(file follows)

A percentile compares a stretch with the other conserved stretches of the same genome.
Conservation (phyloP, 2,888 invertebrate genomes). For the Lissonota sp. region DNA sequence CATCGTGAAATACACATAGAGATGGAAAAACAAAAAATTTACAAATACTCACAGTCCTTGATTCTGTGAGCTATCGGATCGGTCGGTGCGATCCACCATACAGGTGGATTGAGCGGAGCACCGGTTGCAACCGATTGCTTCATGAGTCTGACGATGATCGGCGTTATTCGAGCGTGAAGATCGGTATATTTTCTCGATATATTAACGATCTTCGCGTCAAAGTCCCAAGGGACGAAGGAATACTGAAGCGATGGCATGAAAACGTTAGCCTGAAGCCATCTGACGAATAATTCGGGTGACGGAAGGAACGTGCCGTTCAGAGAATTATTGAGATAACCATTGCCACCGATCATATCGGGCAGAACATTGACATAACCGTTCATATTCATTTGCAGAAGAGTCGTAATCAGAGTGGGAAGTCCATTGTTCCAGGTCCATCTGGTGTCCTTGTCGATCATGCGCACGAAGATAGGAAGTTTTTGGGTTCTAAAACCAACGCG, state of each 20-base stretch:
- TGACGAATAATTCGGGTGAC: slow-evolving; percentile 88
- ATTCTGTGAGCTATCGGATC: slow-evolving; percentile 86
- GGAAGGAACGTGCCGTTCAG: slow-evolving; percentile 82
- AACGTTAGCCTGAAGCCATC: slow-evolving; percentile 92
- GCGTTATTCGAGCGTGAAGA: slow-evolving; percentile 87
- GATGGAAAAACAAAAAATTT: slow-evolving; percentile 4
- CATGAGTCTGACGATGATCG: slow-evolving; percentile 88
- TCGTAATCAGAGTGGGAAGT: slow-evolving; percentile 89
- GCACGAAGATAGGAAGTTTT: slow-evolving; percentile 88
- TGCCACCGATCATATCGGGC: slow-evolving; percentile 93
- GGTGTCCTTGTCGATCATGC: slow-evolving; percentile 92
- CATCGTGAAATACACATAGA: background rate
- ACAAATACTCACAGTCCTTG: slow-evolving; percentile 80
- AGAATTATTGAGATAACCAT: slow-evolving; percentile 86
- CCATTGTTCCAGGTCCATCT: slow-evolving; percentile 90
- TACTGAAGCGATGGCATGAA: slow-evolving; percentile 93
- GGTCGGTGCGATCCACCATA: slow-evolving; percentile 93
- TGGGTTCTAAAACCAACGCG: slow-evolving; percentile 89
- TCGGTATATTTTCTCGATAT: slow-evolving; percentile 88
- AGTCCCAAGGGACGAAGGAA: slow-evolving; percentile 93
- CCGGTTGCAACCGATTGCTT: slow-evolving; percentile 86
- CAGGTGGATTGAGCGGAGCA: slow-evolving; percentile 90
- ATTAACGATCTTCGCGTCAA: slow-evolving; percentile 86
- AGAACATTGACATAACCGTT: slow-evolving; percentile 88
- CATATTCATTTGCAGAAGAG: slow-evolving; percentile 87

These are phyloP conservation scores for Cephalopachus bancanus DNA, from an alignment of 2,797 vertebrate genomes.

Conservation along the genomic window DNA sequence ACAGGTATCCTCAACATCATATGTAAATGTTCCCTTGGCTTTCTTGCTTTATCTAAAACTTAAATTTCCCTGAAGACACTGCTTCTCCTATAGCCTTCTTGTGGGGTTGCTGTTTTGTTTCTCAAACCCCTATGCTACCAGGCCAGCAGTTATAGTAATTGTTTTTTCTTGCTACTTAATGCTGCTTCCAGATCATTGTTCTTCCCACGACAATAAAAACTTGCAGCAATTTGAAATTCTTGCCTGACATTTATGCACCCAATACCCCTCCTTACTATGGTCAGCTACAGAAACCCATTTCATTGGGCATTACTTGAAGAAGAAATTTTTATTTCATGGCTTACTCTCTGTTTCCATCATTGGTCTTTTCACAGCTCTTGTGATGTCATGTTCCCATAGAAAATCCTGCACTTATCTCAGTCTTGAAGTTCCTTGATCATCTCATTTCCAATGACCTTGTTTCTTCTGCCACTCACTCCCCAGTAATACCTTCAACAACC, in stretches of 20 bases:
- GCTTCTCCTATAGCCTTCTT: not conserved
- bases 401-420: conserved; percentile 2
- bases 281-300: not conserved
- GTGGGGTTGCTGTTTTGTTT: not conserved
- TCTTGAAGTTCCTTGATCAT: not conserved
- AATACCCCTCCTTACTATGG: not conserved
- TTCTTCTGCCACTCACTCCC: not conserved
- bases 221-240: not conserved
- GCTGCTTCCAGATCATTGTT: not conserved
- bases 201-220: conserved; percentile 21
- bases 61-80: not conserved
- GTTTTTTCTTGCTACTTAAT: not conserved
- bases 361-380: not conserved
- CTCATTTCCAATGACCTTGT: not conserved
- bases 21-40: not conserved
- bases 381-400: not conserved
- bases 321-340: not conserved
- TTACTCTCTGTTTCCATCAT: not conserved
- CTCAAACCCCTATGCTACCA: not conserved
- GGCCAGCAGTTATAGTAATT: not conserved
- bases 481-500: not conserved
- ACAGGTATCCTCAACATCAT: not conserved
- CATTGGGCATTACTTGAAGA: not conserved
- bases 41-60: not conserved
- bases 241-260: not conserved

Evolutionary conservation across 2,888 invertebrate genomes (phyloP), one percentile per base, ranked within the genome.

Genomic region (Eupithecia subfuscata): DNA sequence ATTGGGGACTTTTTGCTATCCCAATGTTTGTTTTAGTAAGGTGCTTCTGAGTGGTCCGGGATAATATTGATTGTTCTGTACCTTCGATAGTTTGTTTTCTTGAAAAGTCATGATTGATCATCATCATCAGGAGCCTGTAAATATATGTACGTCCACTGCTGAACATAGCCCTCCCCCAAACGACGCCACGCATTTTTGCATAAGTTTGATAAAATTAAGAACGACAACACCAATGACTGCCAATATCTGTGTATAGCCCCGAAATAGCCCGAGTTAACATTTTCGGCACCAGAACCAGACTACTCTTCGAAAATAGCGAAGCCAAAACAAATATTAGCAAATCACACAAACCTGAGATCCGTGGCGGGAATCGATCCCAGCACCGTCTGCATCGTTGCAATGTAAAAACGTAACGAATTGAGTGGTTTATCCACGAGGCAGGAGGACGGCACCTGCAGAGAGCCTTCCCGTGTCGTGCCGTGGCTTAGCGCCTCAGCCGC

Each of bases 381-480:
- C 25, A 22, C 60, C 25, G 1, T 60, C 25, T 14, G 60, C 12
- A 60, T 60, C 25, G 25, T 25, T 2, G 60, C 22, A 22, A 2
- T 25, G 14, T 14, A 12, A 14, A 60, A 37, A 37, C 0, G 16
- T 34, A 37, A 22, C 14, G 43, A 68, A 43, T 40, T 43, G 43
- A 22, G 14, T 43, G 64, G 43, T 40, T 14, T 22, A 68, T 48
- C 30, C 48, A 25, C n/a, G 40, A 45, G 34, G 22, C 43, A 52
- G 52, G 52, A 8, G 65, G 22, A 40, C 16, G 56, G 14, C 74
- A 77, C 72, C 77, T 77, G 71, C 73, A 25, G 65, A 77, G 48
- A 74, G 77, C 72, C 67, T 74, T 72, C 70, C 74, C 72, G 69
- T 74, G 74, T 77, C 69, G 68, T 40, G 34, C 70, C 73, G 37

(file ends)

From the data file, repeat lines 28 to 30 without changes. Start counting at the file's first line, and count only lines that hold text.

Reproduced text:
These are phyloP conservation scores for Cephalopachus bancanus DNA, from an alignment of 2,797 vertebrate genomes.

Conservation along the genomic window DNA sequence ACAGGTATCCTCAACATCATATGTAAATGTTCCCTTGGCTTTCTTGCTTTATCTAAAACTTAAATTTCCCTGAAGACACTGCTTCTCCTATAGCCTTCTTGTGGGGTTGCTGTTTTGTTTCTCAAACCCCTATGCTACCAGGCCAGCAGTTATAGTAATTGTTTTTTCTTGCTACTTAATGCTGCTTCCAGATCATTGTTCTTCCCACGACAATAAAAACTTGCAGCAATTTGAAATTCTTGCCTGACATTTATGCACCCAATACCCCTCCTTACTATGGTCAGCTACAGAAACCCATTTCATTGGGCATTACTTGAAGAAGAAATTTTTATTTCATGGCTTACTCTCTGTTTCCATCATTGGTCTTTTCACAGCTCTTGTGATGTCATGTTCCCATAGAAAATCCTGCACTTATCTCAGTCTTGAAGTTCCTTGATCATCTCATTTCCAATGACCTTGTTTCTTCTGCCACTCACTCCCCAGTAATACCTTCAACAACC, in stretches of 20 bases:
- GCTTCTCCTATAGCCTTCTT: not conserved